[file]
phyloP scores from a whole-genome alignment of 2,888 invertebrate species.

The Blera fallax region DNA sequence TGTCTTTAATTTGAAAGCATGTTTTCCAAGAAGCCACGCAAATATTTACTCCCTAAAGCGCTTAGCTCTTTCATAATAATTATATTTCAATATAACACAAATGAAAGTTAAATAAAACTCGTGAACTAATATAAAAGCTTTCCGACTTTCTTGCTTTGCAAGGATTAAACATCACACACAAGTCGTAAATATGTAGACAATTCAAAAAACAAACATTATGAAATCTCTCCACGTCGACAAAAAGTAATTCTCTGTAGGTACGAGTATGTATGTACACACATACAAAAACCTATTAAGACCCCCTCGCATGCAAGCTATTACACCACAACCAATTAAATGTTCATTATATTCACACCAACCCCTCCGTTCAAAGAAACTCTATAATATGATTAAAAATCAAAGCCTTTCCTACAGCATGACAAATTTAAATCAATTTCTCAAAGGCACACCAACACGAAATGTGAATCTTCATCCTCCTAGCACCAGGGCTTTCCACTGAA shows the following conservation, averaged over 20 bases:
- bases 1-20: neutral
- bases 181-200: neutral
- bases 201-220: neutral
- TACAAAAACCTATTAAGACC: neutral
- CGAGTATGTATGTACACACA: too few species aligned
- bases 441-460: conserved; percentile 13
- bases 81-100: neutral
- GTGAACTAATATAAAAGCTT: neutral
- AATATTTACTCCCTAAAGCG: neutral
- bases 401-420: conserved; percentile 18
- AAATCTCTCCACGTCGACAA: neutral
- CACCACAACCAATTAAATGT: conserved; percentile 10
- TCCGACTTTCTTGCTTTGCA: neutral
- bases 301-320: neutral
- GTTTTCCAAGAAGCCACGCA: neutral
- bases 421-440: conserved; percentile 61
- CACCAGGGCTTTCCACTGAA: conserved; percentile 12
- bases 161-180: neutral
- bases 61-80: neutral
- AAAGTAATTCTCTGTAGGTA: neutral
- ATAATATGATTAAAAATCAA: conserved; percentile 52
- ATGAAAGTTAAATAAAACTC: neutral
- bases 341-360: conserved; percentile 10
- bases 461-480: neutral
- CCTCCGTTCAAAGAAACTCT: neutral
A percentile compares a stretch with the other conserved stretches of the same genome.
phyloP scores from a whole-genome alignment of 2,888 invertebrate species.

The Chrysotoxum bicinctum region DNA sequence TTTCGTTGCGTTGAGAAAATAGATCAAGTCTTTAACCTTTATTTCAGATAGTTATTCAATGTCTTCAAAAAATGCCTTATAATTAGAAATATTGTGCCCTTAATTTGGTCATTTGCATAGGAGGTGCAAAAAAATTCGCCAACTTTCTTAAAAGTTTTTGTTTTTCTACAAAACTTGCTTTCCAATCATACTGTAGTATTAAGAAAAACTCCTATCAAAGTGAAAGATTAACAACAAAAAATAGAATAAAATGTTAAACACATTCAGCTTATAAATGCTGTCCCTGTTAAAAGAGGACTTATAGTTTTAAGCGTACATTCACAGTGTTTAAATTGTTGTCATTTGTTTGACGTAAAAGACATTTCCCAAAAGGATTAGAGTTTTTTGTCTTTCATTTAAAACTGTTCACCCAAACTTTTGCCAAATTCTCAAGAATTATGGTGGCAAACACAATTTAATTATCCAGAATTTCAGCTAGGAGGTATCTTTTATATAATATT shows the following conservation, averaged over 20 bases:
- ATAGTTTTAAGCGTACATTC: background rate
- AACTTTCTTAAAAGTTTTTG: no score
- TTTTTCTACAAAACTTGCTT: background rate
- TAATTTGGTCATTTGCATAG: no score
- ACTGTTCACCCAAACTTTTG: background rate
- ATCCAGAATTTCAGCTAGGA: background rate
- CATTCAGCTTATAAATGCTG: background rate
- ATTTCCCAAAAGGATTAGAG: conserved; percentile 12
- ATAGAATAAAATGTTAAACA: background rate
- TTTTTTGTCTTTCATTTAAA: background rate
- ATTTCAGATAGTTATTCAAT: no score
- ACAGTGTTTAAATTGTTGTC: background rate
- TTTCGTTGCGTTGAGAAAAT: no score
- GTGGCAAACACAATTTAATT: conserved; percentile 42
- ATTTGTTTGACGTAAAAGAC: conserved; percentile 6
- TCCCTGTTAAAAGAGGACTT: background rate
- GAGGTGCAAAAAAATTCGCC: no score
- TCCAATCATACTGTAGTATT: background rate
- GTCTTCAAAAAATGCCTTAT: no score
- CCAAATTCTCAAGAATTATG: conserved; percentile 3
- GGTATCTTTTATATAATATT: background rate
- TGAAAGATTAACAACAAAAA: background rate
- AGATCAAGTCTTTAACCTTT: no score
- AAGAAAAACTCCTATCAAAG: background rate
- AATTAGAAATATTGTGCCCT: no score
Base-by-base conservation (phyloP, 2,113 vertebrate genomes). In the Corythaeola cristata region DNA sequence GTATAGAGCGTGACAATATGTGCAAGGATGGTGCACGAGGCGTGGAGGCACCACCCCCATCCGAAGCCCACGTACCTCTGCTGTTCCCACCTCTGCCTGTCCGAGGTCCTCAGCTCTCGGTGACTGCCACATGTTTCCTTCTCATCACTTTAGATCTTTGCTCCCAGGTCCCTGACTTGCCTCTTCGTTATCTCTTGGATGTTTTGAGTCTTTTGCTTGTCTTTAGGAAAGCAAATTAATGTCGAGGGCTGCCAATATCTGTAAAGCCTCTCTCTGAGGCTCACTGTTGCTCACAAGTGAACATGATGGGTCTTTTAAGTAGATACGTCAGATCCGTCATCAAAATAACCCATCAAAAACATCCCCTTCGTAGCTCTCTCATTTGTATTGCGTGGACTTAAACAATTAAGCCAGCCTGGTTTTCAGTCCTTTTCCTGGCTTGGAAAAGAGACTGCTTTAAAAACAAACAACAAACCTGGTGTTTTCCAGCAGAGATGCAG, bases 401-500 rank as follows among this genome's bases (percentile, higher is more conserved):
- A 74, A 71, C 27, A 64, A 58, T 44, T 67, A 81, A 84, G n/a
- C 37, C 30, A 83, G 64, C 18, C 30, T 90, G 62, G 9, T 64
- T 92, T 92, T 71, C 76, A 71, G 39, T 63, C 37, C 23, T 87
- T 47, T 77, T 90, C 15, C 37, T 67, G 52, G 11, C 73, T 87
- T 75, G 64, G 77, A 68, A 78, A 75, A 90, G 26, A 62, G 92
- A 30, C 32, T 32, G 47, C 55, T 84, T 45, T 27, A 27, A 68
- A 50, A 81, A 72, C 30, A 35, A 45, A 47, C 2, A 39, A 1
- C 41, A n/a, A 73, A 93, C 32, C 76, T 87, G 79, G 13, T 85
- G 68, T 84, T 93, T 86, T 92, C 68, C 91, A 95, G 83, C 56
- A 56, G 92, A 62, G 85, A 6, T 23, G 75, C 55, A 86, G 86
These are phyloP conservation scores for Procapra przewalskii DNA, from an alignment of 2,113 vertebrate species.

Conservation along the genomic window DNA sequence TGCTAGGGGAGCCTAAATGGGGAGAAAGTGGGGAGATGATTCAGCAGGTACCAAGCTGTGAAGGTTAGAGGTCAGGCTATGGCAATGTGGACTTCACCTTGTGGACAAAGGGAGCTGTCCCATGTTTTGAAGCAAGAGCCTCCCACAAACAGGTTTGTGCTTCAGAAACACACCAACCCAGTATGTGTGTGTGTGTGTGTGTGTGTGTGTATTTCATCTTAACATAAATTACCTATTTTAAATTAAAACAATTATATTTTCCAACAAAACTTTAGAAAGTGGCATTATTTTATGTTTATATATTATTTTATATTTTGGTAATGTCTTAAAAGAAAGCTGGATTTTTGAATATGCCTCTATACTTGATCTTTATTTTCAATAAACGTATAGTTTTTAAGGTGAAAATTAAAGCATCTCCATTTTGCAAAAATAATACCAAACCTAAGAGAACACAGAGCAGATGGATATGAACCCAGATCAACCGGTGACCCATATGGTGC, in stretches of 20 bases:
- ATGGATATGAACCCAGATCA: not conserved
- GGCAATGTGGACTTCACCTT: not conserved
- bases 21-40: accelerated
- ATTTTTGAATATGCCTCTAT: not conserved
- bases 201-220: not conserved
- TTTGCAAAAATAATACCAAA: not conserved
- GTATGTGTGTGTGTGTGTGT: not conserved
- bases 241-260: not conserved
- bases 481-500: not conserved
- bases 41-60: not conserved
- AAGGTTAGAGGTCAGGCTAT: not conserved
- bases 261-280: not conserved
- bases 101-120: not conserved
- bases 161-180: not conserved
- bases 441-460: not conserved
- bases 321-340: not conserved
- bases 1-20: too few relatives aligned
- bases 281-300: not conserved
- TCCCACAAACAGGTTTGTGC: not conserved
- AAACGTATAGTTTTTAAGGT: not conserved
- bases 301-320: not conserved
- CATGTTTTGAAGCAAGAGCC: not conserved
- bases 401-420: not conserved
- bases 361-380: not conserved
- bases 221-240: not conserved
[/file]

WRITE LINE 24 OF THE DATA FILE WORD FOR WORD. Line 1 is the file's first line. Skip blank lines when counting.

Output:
- ATGAAAGTTAAATAAAACTC: neutral